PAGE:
That may technically be true, but inflation is a shadow tax that does more damage to the lower and middle classes than anything else. I mentioned in the last section that real estate and stocks tend to perform well during inflation, while cash is trash.
Guess who can't afford real estate and stocks?
The lower class.
Guess who still has to deal with higher costs from inflation?
The lower class.
Guess who actually gets screwed by inflation?
The lower class.
Inflation is not visible on your paystub, but it hits your wallet hard. Groceries are more expensive. Gas is more expensive. Rent is more expensive. When you're generating the same income, but everything that you buy costs more, you are 100% getting taxed.
Is Bitcoin an Inflation Hedge?
Things that we know about Bitcoin:
Its price has increased by 292% in the last year
Its supply is capped at 21 million coins
It is decentralized
Things that we don't know about Bitcoin:
Whether or not it is an inflation hedge
I know, I know. 40% of all dollars in existence were printed in the last 18 months. Decentralization. Only 21 million coins. Fiat is going to 0. Some tweet like this from Michael Saylor:
“He who works all day has no time to make money.” - John D. Rockefeller on #Bitcoin
— Michael Saylor⚡️ (@saylor)
Nov 10, 2021
All of that sounds good, but we still have no idea if Bitcoin is an inflation hedge. While it's up 292% year over year (or 286% adjusted for inflation), Bitcoin actually dropped about 5% when the inflation numbers came out earlier this week. Narrative violation.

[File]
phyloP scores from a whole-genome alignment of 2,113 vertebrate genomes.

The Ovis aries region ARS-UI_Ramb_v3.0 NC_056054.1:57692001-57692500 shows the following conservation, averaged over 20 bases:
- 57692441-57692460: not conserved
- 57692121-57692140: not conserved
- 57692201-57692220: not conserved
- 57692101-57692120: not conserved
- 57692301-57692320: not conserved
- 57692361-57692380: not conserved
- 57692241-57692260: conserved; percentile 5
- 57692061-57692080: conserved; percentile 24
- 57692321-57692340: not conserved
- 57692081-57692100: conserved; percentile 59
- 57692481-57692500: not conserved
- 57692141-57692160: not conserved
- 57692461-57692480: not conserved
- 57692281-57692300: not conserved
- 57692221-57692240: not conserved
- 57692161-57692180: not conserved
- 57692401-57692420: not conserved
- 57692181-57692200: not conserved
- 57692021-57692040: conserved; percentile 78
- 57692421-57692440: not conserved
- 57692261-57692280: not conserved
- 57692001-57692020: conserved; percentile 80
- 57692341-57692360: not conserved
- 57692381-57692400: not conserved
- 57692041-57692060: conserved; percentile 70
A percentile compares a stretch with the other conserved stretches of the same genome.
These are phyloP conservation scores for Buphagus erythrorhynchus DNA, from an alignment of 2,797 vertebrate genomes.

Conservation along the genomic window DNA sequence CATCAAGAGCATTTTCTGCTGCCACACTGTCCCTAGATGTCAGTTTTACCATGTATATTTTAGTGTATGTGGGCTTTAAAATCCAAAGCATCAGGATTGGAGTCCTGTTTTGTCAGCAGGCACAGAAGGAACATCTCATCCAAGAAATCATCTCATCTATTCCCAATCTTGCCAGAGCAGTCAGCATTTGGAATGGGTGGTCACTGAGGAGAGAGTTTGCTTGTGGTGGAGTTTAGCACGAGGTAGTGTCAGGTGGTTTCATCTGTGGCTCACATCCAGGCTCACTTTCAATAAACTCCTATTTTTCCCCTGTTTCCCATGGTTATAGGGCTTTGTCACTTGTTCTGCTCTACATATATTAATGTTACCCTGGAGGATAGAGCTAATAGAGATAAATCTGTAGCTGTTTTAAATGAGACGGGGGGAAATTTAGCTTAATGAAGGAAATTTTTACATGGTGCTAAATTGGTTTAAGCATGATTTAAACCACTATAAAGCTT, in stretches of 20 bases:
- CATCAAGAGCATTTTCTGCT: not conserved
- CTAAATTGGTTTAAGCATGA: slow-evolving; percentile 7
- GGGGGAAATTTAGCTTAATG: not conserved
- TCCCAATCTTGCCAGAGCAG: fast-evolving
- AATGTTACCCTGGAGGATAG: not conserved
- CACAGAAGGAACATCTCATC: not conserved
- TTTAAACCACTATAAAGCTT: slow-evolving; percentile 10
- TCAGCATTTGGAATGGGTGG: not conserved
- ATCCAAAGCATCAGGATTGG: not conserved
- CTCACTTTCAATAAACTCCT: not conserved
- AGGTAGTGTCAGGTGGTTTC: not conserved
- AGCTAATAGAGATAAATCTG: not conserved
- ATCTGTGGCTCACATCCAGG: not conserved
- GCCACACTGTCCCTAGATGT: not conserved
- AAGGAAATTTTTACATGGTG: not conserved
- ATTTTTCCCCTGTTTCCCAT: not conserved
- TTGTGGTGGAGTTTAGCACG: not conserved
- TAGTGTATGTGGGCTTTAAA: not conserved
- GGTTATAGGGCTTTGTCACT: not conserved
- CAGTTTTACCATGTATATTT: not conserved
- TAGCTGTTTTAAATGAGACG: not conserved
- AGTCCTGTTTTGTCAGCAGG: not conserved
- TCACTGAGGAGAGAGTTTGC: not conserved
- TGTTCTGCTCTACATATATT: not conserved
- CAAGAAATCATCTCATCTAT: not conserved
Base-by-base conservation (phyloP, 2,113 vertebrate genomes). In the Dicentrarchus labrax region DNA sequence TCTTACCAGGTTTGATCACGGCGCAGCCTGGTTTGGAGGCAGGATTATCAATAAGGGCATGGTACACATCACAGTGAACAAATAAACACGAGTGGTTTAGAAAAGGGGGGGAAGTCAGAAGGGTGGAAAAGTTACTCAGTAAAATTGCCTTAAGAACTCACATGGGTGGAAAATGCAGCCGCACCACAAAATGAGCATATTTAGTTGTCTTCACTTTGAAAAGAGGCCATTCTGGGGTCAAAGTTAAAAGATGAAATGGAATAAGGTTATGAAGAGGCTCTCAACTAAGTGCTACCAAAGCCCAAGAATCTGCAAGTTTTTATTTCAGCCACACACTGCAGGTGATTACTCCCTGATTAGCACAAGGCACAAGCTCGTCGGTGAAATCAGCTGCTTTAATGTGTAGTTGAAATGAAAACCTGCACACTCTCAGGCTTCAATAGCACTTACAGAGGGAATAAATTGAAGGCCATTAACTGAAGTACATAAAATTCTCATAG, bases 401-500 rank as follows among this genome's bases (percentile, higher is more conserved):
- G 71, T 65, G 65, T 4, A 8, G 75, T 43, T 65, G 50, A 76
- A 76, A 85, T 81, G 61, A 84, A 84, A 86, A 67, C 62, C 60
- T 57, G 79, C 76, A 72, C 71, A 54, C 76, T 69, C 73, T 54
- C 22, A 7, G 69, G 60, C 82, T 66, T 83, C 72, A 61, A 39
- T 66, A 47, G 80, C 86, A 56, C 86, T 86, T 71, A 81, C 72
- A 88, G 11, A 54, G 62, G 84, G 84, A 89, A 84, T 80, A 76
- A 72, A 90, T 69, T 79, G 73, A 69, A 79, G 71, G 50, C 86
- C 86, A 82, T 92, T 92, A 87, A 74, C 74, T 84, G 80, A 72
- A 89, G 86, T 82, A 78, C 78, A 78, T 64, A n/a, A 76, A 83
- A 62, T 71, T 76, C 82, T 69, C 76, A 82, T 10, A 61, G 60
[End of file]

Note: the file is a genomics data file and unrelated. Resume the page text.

If price movement confirms that something is an inflation hedge, then is GameStop an inflation hedge?
Used 2016 Toyota 4Runners?
None of Bitcoin's unique characteristics (i.e. scarce supply) guarantee that it will outperform during a period of prolonged inflation. In fact, Bitcoin's physical counterpart, gold, actually underperformed in inflationary environments.
Has Bitcoin been one of the greatest investments of the last decade? Without a doubt.
Here's my question: Is Bitcoin going up because it is an inflation hedge, or is it going up because everyone thinks that it is an inflation hedge? And if everyone thinks that it is an inflation hedge, will that manifest destiny and make it an inflation hedge?
We may never know if Bitcoin is actually an inflation hedge, but I do know that people will keep buying it because they think it's an inflation hedge. Which makes me think that maybe I should buy it, because I think that other people think it's an inflation hedge.
Is This Transitory?
No one knows. When the Chairman of the Federal Reserve misses his inflation forecast, do you really think CNBC anchors and large Twitter accounts can predict what's coming next?
Supply chains are a mess, consumer demand is hot, and there is a lot of money floating around right now. We're also coming out of a pandemic, so inflation is going to look pretty bad when the starting point is zero. There are too many variables at play for anyone to know for sure.
Consensus seems to be that hyperinflation is inevitable, so I would say there's a pretty good chance that inflation peaked last month.
Or maybe it jumps 10% in November. No one knows, especially me.